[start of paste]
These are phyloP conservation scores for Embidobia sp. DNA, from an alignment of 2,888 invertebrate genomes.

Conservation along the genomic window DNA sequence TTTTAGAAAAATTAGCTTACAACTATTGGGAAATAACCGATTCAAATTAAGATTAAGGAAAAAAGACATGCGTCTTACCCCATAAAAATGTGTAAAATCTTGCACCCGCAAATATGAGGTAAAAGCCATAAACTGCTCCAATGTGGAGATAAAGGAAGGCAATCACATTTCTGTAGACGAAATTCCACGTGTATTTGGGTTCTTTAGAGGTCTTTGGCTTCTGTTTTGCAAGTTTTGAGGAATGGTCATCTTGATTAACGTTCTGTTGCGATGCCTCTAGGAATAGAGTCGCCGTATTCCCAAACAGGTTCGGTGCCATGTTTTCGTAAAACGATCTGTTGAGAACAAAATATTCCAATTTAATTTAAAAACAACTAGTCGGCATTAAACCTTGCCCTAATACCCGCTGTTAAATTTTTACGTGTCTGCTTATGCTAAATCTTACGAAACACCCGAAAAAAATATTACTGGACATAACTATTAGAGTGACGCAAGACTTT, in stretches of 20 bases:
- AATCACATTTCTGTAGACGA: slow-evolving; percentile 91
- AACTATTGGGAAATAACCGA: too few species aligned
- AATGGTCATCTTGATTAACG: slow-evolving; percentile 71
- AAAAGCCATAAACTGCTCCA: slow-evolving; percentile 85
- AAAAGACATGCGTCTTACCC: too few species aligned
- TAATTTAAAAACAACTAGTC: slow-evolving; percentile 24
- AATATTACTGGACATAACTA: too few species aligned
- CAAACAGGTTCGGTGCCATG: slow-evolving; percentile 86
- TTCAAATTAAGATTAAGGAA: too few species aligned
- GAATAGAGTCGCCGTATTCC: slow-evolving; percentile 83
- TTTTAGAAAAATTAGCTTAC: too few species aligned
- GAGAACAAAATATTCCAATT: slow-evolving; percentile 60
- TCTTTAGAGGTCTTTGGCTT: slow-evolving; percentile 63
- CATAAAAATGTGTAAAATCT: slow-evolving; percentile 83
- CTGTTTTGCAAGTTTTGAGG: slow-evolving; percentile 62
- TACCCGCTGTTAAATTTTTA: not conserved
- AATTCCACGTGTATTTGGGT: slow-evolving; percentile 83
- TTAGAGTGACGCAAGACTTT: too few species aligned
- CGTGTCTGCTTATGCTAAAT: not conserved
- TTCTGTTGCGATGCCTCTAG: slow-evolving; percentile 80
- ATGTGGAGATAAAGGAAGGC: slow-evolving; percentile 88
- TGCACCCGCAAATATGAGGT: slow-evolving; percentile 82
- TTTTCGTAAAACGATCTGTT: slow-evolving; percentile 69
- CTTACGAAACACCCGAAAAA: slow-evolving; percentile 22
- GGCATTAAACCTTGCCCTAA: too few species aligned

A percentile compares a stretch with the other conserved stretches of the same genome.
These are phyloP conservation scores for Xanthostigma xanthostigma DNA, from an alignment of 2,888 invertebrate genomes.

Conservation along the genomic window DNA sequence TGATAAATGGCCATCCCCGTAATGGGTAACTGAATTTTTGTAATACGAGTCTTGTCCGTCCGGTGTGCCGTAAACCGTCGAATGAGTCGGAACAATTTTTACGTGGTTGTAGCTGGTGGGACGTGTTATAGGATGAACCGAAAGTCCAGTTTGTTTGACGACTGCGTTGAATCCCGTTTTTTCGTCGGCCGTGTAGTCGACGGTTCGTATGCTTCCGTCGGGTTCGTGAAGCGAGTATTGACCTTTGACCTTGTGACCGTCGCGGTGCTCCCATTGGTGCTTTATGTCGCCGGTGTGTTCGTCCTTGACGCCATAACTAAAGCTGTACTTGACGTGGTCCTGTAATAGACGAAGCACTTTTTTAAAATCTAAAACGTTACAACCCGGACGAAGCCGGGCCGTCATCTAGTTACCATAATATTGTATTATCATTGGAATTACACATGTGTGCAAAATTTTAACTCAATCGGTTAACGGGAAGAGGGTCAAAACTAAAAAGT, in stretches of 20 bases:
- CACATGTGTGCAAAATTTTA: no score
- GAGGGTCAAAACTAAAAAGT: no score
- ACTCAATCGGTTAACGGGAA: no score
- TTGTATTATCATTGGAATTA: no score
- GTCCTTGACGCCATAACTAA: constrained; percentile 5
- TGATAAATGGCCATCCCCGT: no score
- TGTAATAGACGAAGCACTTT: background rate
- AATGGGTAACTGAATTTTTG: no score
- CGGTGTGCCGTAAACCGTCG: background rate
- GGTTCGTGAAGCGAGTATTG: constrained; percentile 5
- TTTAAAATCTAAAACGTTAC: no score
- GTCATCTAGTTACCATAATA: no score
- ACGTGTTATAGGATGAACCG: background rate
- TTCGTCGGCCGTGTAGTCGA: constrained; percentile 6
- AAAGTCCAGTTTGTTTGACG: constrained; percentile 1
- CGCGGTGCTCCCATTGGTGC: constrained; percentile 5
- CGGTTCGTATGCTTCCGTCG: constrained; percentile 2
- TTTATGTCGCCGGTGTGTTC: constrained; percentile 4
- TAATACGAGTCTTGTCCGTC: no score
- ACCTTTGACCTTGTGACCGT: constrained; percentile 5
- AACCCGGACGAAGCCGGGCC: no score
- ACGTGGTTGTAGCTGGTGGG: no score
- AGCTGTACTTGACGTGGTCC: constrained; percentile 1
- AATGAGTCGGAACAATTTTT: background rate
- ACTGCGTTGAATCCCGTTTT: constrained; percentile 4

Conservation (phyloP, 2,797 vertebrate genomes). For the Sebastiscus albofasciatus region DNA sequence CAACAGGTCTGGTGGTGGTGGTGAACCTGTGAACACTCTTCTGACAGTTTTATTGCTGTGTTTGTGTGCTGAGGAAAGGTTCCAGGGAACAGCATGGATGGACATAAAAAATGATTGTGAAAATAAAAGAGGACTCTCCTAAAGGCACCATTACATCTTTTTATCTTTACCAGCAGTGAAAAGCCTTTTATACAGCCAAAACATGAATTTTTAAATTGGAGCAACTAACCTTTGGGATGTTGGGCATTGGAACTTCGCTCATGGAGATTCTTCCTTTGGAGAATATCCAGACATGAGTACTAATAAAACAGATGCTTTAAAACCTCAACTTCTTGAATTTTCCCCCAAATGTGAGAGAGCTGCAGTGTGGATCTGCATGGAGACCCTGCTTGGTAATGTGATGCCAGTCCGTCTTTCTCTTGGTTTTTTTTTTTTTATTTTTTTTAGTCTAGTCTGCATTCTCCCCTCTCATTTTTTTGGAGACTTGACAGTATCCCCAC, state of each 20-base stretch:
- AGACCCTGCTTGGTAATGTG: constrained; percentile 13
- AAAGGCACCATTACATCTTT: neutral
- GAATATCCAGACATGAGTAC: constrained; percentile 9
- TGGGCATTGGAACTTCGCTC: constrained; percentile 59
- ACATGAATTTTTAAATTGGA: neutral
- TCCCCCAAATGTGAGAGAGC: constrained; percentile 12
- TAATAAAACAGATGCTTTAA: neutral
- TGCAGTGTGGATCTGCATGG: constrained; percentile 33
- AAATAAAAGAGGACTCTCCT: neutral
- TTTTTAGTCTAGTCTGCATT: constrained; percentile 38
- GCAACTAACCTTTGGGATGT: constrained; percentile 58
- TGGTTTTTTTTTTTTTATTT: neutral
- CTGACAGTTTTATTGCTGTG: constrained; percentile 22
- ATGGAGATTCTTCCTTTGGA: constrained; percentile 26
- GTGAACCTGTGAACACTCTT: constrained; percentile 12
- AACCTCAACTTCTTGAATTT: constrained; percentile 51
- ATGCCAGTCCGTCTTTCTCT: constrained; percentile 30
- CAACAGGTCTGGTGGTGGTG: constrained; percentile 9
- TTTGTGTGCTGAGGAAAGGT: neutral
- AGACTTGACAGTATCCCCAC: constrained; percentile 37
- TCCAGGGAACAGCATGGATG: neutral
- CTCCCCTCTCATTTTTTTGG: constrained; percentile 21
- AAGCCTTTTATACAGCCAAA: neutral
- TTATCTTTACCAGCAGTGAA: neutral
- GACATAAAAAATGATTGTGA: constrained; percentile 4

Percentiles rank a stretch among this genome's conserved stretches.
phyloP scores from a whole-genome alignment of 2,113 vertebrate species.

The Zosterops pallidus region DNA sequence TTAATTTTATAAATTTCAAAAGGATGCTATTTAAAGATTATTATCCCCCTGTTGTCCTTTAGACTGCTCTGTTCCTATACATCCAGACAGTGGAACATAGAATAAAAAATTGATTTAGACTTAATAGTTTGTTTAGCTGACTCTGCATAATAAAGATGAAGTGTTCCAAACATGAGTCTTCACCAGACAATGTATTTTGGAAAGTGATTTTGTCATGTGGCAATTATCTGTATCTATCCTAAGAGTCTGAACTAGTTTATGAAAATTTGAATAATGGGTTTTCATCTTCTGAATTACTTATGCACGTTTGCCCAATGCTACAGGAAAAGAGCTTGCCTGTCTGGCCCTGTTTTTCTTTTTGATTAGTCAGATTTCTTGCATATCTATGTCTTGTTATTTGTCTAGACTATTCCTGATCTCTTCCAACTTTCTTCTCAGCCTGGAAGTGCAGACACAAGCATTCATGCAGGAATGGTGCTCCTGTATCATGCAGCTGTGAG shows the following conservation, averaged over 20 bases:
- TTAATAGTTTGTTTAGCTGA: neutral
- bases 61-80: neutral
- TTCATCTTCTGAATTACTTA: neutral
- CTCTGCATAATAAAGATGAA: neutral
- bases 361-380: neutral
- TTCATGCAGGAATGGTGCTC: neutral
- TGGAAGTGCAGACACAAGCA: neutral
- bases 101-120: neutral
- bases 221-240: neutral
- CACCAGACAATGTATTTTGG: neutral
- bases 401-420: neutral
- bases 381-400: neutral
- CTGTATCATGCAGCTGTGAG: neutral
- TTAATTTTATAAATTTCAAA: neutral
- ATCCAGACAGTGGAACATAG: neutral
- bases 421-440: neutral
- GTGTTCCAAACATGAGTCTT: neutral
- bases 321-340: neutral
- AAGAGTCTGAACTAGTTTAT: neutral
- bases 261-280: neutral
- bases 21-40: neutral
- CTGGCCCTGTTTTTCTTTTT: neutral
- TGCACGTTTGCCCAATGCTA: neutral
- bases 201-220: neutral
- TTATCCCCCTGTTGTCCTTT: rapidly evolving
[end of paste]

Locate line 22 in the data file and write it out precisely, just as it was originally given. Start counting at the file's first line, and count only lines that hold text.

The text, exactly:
- TTCTGTTGCGATGCCTCTAG: slow-evolving; percentile 80